Sustainability is also top of mind with BJ’s Wholesale Club, which announced in March its commitment to purchase seafood from suppliers identified as sustainable or on track to meet sustainability standards by 2014. The company is partnering with MSC as well as Sustainable Fisheries Partnership and Global Aquaculture Alliance in achieving its plan.

BJ’s currently sources all of its wild sockeye salmon from Alaska, says Scott Williams, manager of quality assurance and product development for the Westborough, Mass.-based company.

BJ’s, which operates 195 clubs in 15 Eastern states, carries fresh wild salmon in season and frozen during other times of the year, says Williams. Wild outsells farmed salmon by a 3:2 ratio, he notes. 

Williams, who is developing BJ’s sustainability plan, visited Alaska and spent time on a salmon-fishing vessel. “We feel Alaska is really ahead of the curve” on sustainability, he notes.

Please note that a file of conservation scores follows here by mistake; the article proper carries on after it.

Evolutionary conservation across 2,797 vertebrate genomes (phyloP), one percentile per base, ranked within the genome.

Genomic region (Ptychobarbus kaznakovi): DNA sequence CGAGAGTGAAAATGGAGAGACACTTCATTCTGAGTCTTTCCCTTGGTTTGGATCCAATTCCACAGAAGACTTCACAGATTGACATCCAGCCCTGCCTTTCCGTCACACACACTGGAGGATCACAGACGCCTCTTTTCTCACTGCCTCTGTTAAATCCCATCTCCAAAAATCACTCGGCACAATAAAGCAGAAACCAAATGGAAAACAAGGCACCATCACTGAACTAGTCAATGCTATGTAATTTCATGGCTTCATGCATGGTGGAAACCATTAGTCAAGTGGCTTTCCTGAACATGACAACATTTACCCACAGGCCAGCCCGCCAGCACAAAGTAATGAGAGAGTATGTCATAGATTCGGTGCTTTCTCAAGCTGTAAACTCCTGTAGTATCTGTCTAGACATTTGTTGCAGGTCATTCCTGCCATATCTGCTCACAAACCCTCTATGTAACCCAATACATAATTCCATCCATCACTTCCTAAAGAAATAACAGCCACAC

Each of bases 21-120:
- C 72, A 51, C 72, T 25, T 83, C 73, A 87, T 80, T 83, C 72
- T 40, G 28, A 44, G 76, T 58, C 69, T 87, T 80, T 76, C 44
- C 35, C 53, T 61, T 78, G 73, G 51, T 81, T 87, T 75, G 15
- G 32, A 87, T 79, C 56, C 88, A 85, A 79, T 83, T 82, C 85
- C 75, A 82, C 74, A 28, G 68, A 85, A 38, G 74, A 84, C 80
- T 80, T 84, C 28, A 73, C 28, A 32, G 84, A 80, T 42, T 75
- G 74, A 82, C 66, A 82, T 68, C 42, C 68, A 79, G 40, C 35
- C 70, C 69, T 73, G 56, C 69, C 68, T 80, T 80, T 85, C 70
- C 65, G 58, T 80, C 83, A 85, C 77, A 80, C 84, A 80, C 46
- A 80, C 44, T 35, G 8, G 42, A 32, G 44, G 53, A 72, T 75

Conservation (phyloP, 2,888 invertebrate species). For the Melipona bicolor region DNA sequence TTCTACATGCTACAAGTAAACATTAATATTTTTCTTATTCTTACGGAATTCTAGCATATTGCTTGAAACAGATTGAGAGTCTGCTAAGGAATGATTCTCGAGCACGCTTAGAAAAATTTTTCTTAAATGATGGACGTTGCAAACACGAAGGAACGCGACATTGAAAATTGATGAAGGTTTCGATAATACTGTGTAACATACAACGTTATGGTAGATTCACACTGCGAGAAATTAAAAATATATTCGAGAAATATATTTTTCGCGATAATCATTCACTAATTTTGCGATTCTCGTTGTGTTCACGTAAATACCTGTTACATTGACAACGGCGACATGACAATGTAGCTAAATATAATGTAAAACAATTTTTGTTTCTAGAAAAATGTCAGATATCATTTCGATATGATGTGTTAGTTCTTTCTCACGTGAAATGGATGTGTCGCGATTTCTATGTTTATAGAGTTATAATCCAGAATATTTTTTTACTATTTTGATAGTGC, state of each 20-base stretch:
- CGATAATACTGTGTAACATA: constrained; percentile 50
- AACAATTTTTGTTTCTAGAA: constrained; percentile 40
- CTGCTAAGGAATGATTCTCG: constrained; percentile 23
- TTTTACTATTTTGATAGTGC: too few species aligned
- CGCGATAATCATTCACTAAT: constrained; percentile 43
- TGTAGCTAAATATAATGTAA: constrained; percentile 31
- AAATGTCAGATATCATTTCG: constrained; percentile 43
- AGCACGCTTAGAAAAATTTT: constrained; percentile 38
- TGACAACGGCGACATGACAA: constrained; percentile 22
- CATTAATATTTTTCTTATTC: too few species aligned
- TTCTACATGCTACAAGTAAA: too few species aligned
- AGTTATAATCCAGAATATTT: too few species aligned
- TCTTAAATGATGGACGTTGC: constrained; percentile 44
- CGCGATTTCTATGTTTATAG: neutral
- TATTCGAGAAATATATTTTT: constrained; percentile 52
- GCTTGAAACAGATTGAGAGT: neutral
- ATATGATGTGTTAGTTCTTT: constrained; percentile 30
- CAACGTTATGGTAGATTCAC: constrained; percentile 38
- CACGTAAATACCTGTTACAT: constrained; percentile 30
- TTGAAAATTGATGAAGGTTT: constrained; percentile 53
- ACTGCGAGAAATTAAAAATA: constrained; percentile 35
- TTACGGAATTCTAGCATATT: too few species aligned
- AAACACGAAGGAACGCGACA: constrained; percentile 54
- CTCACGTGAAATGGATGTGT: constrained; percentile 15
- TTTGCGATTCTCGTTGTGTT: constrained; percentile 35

Because BJ’s doesn’t have a fishmonger in its stores, information about sustainable wild salmon needs to be easily communicated to shoppers. The company has a click-through program of disseminating information, says Williams, beginning with a newsletter sent three to four times a year, followed by information on the retailer’s website where customers can find supplier information. 

“We also subscribe to choice editing,” he says, meaning they only put products on the shelf that meet the sustainability guidelines. 

“We aren’t using any specific certification or label,” he says. “We haven’t seen members ask for a symbol (like the MSC logo), and right now, we don’t feel there is one certification model.”

A good year in store 

Beyond the issues of sustainability, Alaska salmon experienced a good year in terms of harvest and price. Preliminary Alaska Department of Fish and Game numbers show the 2011 harvest was the third most valuable since 1975, reaching an estimated $603 million in ex-vessel value and was the ninth-largest with 176 million salmon harvested.

Broken down by species, pink salmon brought in $92 million, followed by chum at $65 million. Average ex-vessel prices ranged from a high of $5.33 and $5 a pound for Prince William Sound and Yukon chinook to a low of 10 cents a pound for Bristol Bay pink salmon.

Among non-Alaska producers, Canada landed more than 1.4 million pounds of chinook in 2011, as well as 348,909 pounds of coho. The Faroe Islands were responsible for 706,886 pounds of fresh wild Atlantic salmon.